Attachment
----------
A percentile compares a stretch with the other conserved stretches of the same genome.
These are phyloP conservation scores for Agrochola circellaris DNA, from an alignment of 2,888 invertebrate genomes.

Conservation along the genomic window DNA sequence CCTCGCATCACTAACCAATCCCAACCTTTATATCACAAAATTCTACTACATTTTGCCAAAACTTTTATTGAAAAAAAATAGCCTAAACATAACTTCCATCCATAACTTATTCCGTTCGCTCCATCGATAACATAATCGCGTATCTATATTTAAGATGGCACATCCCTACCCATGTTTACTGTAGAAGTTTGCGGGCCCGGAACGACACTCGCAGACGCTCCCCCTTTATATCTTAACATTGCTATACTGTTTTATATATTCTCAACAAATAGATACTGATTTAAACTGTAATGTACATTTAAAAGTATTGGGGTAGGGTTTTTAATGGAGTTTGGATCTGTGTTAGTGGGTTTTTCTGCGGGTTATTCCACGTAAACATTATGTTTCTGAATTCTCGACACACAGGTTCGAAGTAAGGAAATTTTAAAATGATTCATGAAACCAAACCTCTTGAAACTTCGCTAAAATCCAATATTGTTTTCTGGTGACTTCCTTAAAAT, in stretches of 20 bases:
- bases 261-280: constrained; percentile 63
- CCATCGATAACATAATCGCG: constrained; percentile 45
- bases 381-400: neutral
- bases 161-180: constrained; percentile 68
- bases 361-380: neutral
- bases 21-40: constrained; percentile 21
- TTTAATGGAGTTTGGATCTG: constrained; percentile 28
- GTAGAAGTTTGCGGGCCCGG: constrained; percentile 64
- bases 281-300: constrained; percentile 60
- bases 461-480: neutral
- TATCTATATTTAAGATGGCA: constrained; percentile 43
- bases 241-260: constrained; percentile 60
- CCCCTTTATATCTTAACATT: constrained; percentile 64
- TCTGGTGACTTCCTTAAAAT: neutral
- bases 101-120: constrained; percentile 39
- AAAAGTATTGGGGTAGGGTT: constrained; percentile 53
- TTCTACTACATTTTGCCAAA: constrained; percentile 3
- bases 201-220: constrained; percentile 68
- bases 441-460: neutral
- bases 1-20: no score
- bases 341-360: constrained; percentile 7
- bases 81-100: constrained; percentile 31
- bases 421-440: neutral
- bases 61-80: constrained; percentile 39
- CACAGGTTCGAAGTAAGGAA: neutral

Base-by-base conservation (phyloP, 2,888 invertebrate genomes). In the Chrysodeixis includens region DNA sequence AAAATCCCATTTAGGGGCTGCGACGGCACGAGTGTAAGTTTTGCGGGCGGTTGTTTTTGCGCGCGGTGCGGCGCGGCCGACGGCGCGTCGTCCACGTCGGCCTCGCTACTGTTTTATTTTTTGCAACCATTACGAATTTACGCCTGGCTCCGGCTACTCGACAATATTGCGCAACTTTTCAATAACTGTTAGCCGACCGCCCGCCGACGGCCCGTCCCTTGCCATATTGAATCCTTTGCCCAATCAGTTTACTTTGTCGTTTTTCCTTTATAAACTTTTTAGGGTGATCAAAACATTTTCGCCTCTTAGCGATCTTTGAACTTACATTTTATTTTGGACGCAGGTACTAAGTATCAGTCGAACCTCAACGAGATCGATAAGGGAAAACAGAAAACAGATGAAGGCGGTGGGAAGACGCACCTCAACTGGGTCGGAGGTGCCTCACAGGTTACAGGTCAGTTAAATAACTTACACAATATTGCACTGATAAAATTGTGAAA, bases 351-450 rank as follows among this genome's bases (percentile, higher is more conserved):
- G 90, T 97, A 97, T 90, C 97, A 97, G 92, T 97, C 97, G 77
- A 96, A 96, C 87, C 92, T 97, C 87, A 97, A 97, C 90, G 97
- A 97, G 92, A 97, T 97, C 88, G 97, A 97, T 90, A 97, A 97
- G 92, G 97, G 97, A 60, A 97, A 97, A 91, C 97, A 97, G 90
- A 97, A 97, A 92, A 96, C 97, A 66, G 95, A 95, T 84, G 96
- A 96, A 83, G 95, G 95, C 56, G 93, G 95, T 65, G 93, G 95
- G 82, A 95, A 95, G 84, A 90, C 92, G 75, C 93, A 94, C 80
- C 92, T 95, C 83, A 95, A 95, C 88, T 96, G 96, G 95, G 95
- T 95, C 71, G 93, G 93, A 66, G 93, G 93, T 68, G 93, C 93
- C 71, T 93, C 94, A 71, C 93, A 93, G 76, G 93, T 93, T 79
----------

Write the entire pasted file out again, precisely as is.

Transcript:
A percentile compares a stretch with the other conserved stretches of the same genome.
These are phyloP conservation scores for Agrochola circellaris DNA, from an alignment of 2,888 invertebrate genomes.

Conservation along the genomic window DNA sequence CCTCGCATCACTAACCAATCCCAACCTTTATATCACAAAATTCTACTACATTTTGCCAAAACTTTTATTGAAAAAAAATAGCCTAAACATAACTTCCATCCATAACTTATTCCGTTCGCTCCATCGATAACATAATCGCGTATCTATATTTAAGATGGCACATCCCTACCCATGTTTACTGTAGAAGTTTGCGGGCCCGGAACGACACTCGCAGACGCTCCCCCTTTATATCTTAACATTGCTATACTGTTTTATATATTCTCAACAAATAGATACTGATTTAAACTGTAATGTACATTTAAAAGTATTGGGGTAGGGTTTTTAATGGAGTTTGGATCTGTGTTAGTGGGTTTTTCTGCGGGTTATTCCACGTAAACATTATGTTTCTGAATTCTCGACACACAGGTTCGAAGTAAGGAAATTTTAAAATGATTCATGAAACCAAACCTCTTGAAACTTCGCTAAAATCCAATATTGTTTTCTGGTGACTTCCTTAAAAT, in stretches of 20 bases:
- bases 261-280: constrained; percentile 63
- CCATCGATAACATAATCGCG: constrained; percentile 45
- bases 381-400: neutral
- bases 161-180: constrained; percentile 68
- bases 361-380: neutral
- bases 21-40: constrained; percentile 21
- TTTAATGGAGTTTGGATCTG: constrained; percentile 28
- GTAGAAGTTTGCGGGCCCGG: constrained; percentile 64
- bases 281-300: constrained; percentile 60
- bases 461-480: neutral
- TATCTATATTTAAGATGGCA: constrained; percentile 43
- bases 241-260: constrained; percentile 60
- CCCCTTTATATCTTAACATT: constrained; percentile 64
- TCTGGTGACTTCCTTAAAAT: neutral
- bases 101-120: constrained; percentile 39
- AAAAGTATTGGGGTAGGGTT: constrained; percentile 53
- TTCTACTACATTTTGCCAAA: constrained; percentile 3
- bases 201-220: constrained; percentile 68
- bases 441-460: neutral
- bases 1-20: no score
- bases 341-360: constrained; percentile 7
- bases 81-100: constrained; percentile 31
- bases 421-440: neutral
- bases 61-80: constrained; percentile 39
- CACAGGTTCGAAGTAAGGAA: neutral

Base-by-base conservation (phyloP, 2,888 invertebrate genomes). In the Chrysodeixis includens region DNA sequence AAAATCCCATTTAGGGGCTGCGACGGCACGAGTGTAAGTTTTGCGGGCGGTTGTTTTTGCGCGCGGTGCGGCGCGGCCGACGGCGCGTCGTCCACGTCGGCCTCGCTACTGTTTTATTTTTTGCAACCATTACGAATTTACGCCTGGCTCCGGCTACTCGACAATATTGCGCAACTTTTCAATAACTGTTAGCCGACCGCCCGCCGACGGCCCGTCCCTTGCCATATTGAATCCTTTGCCCAATCAGTTTACTTTGTCGTTTTTCCTTTATAAACTTTTTAGGGTGATCAAAACATTTTCGCCTCTTAGCGATCTTTGAACTTACATTTTATTTTGGACGCAGGTACTAAGTATCAGTCGAACCTCAACGAGATCGATAAGGGAAAACAGAAAACAGATGAAGGCGGTGGGAAGACGCACCTCAACTGGGTCGGAGGTGCCTCACAGGTTACAGGTCAGTTAAATAACTTACACAATATTGCACTGATAAAATTGTGAAA, bases 351-450 rank as follows among this genome's bases (percentile, higher is more conserved):
- G 90, T 97, A 97, T 90, C 97, A 97, G 92, T 97, C 97, G 77
- A 96, A 96, C 87, C 92, T 97, C 87, A 97, A 97, C 90, G 97
- A 97, G 92, A 97, T 97, C 88, G 97, A 97, T 90, A 97, A 97
- G 92, G 97, G 97, A 60, A 97, A 97, A 91, C 97, A 97, G 90
- A 97, A 97, A 92, A 96, C 97, A 66, G 95, A 95, T 84, G 96
- A 96, A 83, G 95, G 95, C 56, G 93, G 95, T 65, G 93, G 95
- G 82, A 95, A 95, G 84, A 90, C 92, G 75, C 93, A 94, C 80
- C 92, T 95, C 83, A 95, A 95, C 88, T 96, G 96, G 95, G 95
- T 95, C 71, G 93, G 93, A 66, G 93, G 93, T 68, G 93, C 93
- C 71, T 93, C 94, A 71, C 93, A 93, G 76, G 93, T 93, T 79